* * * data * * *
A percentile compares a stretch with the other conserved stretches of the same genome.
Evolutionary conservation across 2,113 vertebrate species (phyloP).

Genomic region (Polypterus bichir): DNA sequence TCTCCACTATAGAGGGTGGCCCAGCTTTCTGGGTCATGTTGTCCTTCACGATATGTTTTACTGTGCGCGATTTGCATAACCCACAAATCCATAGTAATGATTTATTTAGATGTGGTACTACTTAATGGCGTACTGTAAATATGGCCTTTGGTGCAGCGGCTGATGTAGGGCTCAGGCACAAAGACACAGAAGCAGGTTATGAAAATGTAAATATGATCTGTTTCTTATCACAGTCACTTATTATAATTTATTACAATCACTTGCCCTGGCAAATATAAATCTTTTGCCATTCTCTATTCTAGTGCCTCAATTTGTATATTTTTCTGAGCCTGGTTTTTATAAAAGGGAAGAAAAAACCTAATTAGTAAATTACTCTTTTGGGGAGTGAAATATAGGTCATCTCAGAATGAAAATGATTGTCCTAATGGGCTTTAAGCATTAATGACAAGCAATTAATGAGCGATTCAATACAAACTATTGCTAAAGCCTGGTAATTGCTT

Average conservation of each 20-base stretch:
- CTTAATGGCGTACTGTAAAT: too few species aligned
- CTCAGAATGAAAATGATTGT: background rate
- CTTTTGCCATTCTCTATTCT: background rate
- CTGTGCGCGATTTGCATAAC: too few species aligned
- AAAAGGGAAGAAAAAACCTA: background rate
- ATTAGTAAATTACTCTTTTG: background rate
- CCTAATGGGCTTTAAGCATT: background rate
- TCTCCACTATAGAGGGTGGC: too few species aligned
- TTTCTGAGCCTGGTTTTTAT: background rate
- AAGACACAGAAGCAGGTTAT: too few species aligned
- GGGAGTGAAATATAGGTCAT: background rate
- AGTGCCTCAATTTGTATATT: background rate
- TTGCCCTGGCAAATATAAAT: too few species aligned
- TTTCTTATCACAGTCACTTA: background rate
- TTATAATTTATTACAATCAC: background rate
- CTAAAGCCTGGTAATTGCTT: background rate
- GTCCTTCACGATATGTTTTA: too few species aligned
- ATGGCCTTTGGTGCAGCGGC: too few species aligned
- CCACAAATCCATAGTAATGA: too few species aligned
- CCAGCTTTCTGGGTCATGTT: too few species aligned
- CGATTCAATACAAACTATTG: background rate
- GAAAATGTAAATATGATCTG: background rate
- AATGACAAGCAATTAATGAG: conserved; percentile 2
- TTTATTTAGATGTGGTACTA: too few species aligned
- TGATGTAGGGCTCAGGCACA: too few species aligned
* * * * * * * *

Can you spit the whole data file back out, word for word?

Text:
A percentile compares a stretch with the other conserved stretches of the same genome.
Evolutionary conservation across 2,113 vertebrate species (phyloP).

Genomic region (Polypterus bichir): DNA sequence TCTCCACTATAGAGGGTGGCCCAGCTTTCTGGGTCATGTTGTCCTTCACGATATGTTTTACTGTGCGCGATTTGCATAACCCACAAATCCATAGTAATGATTTATTTAGATGTGGTACTACTTAATGGCGTACTGTAAATATGGCCTTTGGTGCAGCGGCTGATGTAGGGCTCAGGCACAAAGACACAGAAGCAGGTTATGAAAATGTAAATATGATCTGTTTCTTATCACAGTCACTTATTATAATTTATTACAATCACTTGCCCTGGCAAATATAAATCTTTTGCCATTCTCTATTCTAGTGCCTCAATTTGTATATTTTTCTGAGCCTGGTTTTTATAAAAGGGAAGAAAAAACCTAATTAGTAAATTACTCTTTTGGGGAGTGAAATATAGGTCATCTCAGAATGAAAATGATTGTCCTAATGGGCTTTAAGCATTAATGACAAGCAATTAATGAGCGATTCAATACAAACTATTGCTAAAGCCTGGTAATTGCTT

Average conservation of each 20-base stretch:
- CTTAATGGCGTACTGTAAAT: too few species aligned
- CTCAGAATGAAAATGATTGT: background rate
- CTTTTGCCATTCTCTATTCT: background rate
- CTGTGCGCGATTTGCATAAC: too few species aligned
- AAAAGGGAAGAAAAAACCTA: background rate
- ATTAGTAAATTACTCTTTTG: background rate
- CCTAATGGGCTTTAAGCATT: background rate
- TCTCCACTATAGAGGGTGGC: too few species aligned
- TTTCTGAGCCTGGTTTTTAT: background rate
- AAGACACAGAAGCAGGTTAT: too few species aligned
- GGGAGTGAAATATAGGTCAT: background rate
- AGTGCCTCAATTTGTATATT: background rate
- TTGCCCTGGCAAATATAAAT: too few species aligned
- TTTCTTATCACAGTCACTTA: background rate
- TTATAATTTATTACAATCAC: background rate
- CTAAAGCCTGGTAATTGCTT: background rate
- GTCCTTCACGATATGTTTTA: too few species aligned
- ATGGCCTTTGGTGCAGCGGC: too few species aligned
- CCACAAATCCATAGTAATGA: too few species aligned
- CCAGCTTTCTGGGTCATGTT: too few species aligned
- CGATTCAATACAAACTATTG: background rate
- GAAAATGTAAATATGATCTG: background rate
- AATGACAAGCAATTAATGAG: conserved; percentile 2
- TTTATTTAGATGTGGTACTA: too few species aligned
- TGATGTAGGGCTCAGGCACA: too few species aligned